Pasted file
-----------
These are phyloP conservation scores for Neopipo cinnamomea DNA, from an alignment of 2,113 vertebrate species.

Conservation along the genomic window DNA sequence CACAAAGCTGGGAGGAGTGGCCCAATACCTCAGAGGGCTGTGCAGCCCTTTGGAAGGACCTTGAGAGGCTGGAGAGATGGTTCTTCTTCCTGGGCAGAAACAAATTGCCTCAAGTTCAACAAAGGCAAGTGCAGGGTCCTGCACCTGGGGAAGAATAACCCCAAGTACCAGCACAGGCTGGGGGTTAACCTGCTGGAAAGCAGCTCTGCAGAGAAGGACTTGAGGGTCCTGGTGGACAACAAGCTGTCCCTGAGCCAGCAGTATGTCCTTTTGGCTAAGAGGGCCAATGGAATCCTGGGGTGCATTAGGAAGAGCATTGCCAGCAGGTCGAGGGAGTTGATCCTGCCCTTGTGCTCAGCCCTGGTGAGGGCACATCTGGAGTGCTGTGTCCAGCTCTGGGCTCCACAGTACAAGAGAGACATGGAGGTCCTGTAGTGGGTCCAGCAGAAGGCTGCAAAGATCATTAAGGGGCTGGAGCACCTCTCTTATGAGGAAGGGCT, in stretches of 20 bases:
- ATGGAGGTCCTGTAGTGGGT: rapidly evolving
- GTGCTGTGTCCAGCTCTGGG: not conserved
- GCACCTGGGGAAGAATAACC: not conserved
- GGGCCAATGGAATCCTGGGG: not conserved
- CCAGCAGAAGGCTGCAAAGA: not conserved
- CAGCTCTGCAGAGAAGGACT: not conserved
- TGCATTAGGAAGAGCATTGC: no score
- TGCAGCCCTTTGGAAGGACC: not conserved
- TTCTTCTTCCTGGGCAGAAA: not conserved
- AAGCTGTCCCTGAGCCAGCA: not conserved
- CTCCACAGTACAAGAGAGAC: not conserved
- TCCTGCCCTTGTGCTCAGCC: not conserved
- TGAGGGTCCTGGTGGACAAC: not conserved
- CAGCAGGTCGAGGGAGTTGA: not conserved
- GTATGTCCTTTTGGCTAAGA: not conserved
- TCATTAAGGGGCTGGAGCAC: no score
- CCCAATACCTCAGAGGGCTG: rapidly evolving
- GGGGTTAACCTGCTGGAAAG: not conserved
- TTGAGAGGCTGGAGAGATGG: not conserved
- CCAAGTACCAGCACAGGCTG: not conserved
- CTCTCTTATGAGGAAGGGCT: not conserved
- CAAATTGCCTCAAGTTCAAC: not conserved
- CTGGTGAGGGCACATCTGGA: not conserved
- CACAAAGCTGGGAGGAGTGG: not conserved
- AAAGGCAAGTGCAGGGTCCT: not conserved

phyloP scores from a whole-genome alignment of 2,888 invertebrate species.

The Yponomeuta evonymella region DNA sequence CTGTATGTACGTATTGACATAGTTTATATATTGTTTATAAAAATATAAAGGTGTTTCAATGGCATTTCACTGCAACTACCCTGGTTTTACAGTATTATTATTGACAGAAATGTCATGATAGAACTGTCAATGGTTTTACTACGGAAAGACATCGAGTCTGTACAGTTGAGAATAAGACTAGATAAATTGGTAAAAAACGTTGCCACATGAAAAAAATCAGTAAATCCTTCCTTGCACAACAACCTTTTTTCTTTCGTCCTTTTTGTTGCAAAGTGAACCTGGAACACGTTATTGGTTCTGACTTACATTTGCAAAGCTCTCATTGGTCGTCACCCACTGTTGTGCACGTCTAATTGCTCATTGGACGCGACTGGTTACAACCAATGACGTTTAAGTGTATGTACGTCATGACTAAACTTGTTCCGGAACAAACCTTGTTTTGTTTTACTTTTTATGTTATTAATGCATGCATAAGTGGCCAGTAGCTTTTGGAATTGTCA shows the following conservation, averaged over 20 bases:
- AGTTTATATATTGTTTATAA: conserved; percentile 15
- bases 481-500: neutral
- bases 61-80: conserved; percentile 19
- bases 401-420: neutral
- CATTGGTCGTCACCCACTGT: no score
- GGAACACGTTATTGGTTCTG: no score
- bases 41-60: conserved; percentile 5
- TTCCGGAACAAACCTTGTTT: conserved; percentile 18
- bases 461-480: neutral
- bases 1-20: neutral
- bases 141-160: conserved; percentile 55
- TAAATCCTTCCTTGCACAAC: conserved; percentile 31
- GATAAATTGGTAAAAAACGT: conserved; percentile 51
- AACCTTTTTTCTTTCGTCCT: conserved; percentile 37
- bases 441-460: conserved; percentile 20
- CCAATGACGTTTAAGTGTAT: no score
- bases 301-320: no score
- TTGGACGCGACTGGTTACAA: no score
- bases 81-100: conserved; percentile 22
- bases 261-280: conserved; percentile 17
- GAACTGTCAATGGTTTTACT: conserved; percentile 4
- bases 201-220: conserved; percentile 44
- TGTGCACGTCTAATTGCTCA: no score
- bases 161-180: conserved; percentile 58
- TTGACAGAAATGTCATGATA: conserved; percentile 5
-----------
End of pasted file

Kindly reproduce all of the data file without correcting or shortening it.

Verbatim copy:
These are phyloP conservation scores for Neopipo cinnamomea DNA, from an alignment of 2,113 vertebrate species.

Conservation along the genomic window DNA sequence CACAAAGCTGGGAGGAGTGGCCCAATACCTCAGAGGGCTGTGCAGCCCTTTGGAAGGACCTTGAGAGGCTGGAGAGATGGTTCTTCTTCCTGGGCAGAAACAAATTGCCTCAAGTTCAACAAAGGCAAGTGCAGGGTCCTGCACCTGGGGAAGAATAACCCCAAGTACCAGCACAGGCTGGGGGTTAACCTGCTGGAAAGCAGCTCTGCAGAGAAGGACTTGAGGGTCCTGGTGGACAACAAGCTGTCCCTGAGCCAGCAGTATGTCCTTTTGGCTAAGAGGGCCAATGGAATCCTGGGGTGCATTAGGAAGAGCATTGCCAGCAGGTCGAGGGAGTTGATCCTGCCCTTGTGCTCAGCCCTGGTGAGGGCACATCTGGAGTGCTGTGTCCAGCTCTGGGCTCCACAGTACAAGAGAGACATGGAGGTCCTGTAGTGGGTCCAGCAGAAGGCTGCAAAGATCATTAAGGGGCTGGAGCACCTCTCTTATGAGGAAGGGCT, in stretches of 20 bases:
- ATGGAGGTCCTGTAGTGGGT: rapidly evolving
- GTGCTGTGTCCAGCTCTGGG: not conserved
- GCACCTGGGGAAGAATAACC: not conserved
- GGGCCAATGGAATCCTGGGG: not conserved
- CCAGCAGAAGGCTGCAAAGA: not conserved
- CAGCTCTGCAGAGAAGGACT: not conserved
- TGCATTAGGAAGAGCATTGC: no score
- TGCAGCCCTTTGGAAGGACC: not conserved
- TTCTTCTTCCTGGGCAGAAA: not conserved
- AAGCTGTCCCTGAGCCAGCA: not conserved
- CTCCACAGTACAAGAGAGAC: not conserved
- TCCTGCCCTTGTGCTCAGCC: not conserved
- TGAGGGTCCTGGTGGACAAC: not conserved
- CAGCAGGTCGAGGGAGTTGA: not conserved
- GTATGTCCTTTTGGCTAAGA: not conserved
- TCATTAAGGGGCTGGAGCAC: no score
- CCCAATACCTCAGAGGGCTG: rapidly evolving
- GGGGTTAACCTGCTGGAAAG: not conserved
- TTGAGAGGCTGGAGAGATGG: not conserved
- CCAAGTACCAGCACAGGCTG: not conserved
- CTCTCTTATGAGGAAGGGCT: not conserved
- CAAATTGCCTCAAGTTCAAC: not conserved
- CTGGTGAGGGCACATCTGGA: not conserved
- CACAAAGCTGGGAGGAGTGG: not conserved
- AAAGGCAAGTGCAGGGTCCT: not conserved

phyloP scores from a whole-genome alignment of 2,888 invertebrate species.

The Yponomeuta evonymella region DNA sequence CTGTATGTACGTATTGACATAGTTTATATATTGTTTATAAAAATATAAAGGTGTTTCAATGGCATTTCACTGCAACTACCCTGGTTTTACAGTATTATTATTGACAGAAATGTCATGATAGAACTGTCAATGGTTTTACTACGGAAAGACATCGAGTCTGTACAGTTGAGAATAAGACTAGATAAATTGGTAAAAAACGTTGCCACATGAAAAAAATCAGTAAATCCTTCCTTGCACAACAACCTTTTTTCTTTCGTCCTTTTTGTTGCAAAGTGAACCTGGAACACGTTATTGGTTCTGACTTACATTTGCAAAGCTCTCATTGGTCGTCACCCACTGTTGTGCACGTCTAATTGCTCATTGGACGCGACTGGTTACAACCAATGACGTTTAAGTGTATGTACGTCATGACTAAACTTGTTCCGGAACAAACCTTGTTTTGTTTTACTTTTTATGTTATTAATGCATGCATAAGTGGCCAGTAGCTTTTGGAATTGTCA shows the following conservation, averaged over 20 bases:
- AGTTTATATATTGTTTATAA: conserved; percentile 15
- bases 481-500: neutral
- bases 61-80: conserved; percentile 19
- bases 401-420: neutral
- CATTGGTCGTCACCCACTGT: no score
- GGAACACGTTATTGGTTCTG: no score
- bases 41-60: conserved; percentile 5
- TTCCGGAACAAACCTTGTTT: conserved; percentile 18
- bases 461-480: neutral
- bases 1-20: neutral
- bases 141-160: conserved; percentile 55
- TAAATCCTTCCTTGCACAAC: conserved; percentile 31
- GATAAATTGGTAAAAAACGT: conserved; percentile 51
- AACCTTTTTTCTTTCGTCCT: conserved; percentile 37
- bases 441-460: conserved; percentile 20
- CCAATGACGTTTAAGTGTAT: no score
- bases 301-320: no score
- TTGGACGCGACTGGTTACAA: no score
- bases 81-100: conserved; percentile 22
- bases 261-280: conserved; percentile 17
- GAACTGTCAATGGTTTTACT: conserved; percentile 4
- bases 201-220: conserved; percentile 44
- TGTGCACGTCTAATTGCTCA: no score
- bases 161-180: conserved; percentile 58
- TTGACAGAAATGTCATGATA: conserved; percentile 5